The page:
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To Die in Mexico: Dispatches from Inside the Drug War (Open Media)by John Gibler
Synopses & Reviews
"Gibler is something of a revelation, having been living and writing from Mexico for a range of progressive publications only since 2006, but providing reflections, insights, and a level of understanding worthy of a veteran correspondent."—Latin American Review of Books
Combining on-the-ground reporting and in-depth discussions with people on the frontlines of Mexico's drug war, To Die in Mexico tells behind-the-scenes stories that address the causes and consequences of Mexico's multibillion dollar drug trafficking business. John Gibler looks beyond the myths that pervade government and media portrayals of the unprecedented wave of violence now pushing Mexico to the breaking point.
"Gibler (Mexico Unconquered) documents Mexico's drug war, its enormous profits and grievous human costs, in taut prose and harrowing detail. As the demand for recreational drugs spikes in the U.S., money from the drug trade has become Mexico's largest source of income. Gibler's front-line reportage coupled with first-rate analysis gives an uncommonly vivid and nuanced picture of a society riddled and enervated by corruption, shootouts, and raids, where murder is the 'most popular method of conflict resolution.' Since 2006, 34,000 Mexicans have been killed; 'death is a part of the overhead, a business expense,' observes Gibler. Even the hired killers, often impoverished teenagers who are paid about a week, are executed by the very people who hire them, after their 'job' is done. At great personal risk, the author unearths stories the mainstream media doesn't — or is too afraid — to cover, and gives voice to those who have been silenced or whose stories have been forgotten — murdered journalists in Reynosa, students slain in the streets, and even a man who was killed because, tired of finding dead bodies outside his house, he had hung a sign reading 'Prohibited: Littering and Dumping Corpses.' (June)" Publishers Weekly (Starred Review) Copyright PWxyz, LLC. All rights reserved.
"Many writers have pondered the evil and madness of the Mexican/American 'drug war.' Few have analyzed it with such vividness and clarity as John Gibler." --Howard Campbell, Professor of Anthropology, University of Texas, El Paso
"If you want to cut through the lies, obfuscation and sheer lunacy that surrounds Mexico's so-called drug war, read To Die in Mexico. John Gibler reports from Ciudad Juarez, Reynosa, Culiacan--the bloodiest battlegrounds in a fever of violence that has left more than 34,000 dead. But he accepts none of the prevailing myths--that this is a war between rival criminal enterprises, or between a crusading government and assorted barbarous bad guys, that it is a war at all. An antidote to the sensationalism and mythologizing that dominate the discourse, To Die in Mexico is at once a gripping read and the smartest, sanest book yet written on the subject in English." --Ben Ehrenreich, author of The Suitors and Ether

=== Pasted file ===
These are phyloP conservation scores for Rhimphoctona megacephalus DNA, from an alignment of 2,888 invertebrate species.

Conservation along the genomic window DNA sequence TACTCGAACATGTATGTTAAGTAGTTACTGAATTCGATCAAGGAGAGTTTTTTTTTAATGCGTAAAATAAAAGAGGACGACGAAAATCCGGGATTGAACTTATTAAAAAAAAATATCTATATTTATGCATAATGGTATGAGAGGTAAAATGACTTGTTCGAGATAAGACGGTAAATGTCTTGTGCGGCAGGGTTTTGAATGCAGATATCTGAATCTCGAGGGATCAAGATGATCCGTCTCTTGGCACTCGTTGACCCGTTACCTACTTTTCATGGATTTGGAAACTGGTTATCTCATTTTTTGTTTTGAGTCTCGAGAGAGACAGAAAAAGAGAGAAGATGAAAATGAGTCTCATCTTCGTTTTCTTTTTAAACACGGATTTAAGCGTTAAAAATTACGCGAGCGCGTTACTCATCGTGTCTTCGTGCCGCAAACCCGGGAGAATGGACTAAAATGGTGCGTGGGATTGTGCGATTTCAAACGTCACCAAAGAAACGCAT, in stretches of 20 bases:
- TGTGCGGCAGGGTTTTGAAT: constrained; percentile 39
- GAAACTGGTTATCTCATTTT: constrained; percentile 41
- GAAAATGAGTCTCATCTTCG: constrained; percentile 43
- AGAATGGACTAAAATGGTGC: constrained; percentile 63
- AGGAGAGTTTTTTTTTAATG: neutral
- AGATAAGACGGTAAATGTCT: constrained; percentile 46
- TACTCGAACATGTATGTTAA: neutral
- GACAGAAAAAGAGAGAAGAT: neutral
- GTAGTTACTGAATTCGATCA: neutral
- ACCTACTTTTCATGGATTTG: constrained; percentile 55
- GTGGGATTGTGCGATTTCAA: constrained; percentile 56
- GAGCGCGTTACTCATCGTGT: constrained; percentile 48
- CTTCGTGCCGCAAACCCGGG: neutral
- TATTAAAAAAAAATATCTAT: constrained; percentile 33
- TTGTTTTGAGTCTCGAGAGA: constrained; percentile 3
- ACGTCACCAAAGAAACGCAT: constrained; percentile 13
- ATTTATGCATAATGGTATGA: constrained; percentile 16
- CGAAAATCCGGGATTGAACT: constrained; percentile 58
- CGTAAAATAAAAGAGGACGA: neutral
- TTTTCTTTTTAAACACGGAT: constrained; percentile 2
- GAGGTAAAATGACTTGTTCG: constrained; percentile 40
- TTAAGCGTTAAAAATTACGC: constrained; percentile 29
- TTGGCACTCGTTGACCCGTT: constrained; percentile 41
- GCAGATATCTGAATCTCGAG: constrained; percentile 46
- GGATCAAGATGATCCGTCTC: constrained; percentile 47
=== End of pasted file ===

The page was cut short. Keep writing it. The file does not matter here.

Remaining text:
"Gibler (Mexico Unconquered) documents Mexico's drug war, its enormous profits and grievous human costs, in taut prose and harrowing detail." --Publisher's Weekly, starred review
"Gibler argues passionately to undercut this 'case study in failure.' The drug barons are only getting richer, the murders mount and the police and military repression expand as 'illegality increases the value of the commodity.' With legality, both U.S. and Mexican society could address real issues of substance abuse through education and public-health initiatives. A visceral, immediate and reasonable argument." --Kirkus Reviews
On-the-ground reporting and behind-the-scene stories from Mexicos drug war by Mexico-based journalist, John Gibler.
About the Author
"To Die in Mexico shows all the horror of Mexico's current turmoil over drugs—but goes beyond the usual pornography of violence to its critically-informed broader context. Gibler also reveals the brave civic resistance to death cults and official silencing by, among others, some of the remarkable Mexican journalists trying to tell the drug war's hidden story."—Paul Gootenberg, author of Andean Cocaine: The Making of a Global Drug
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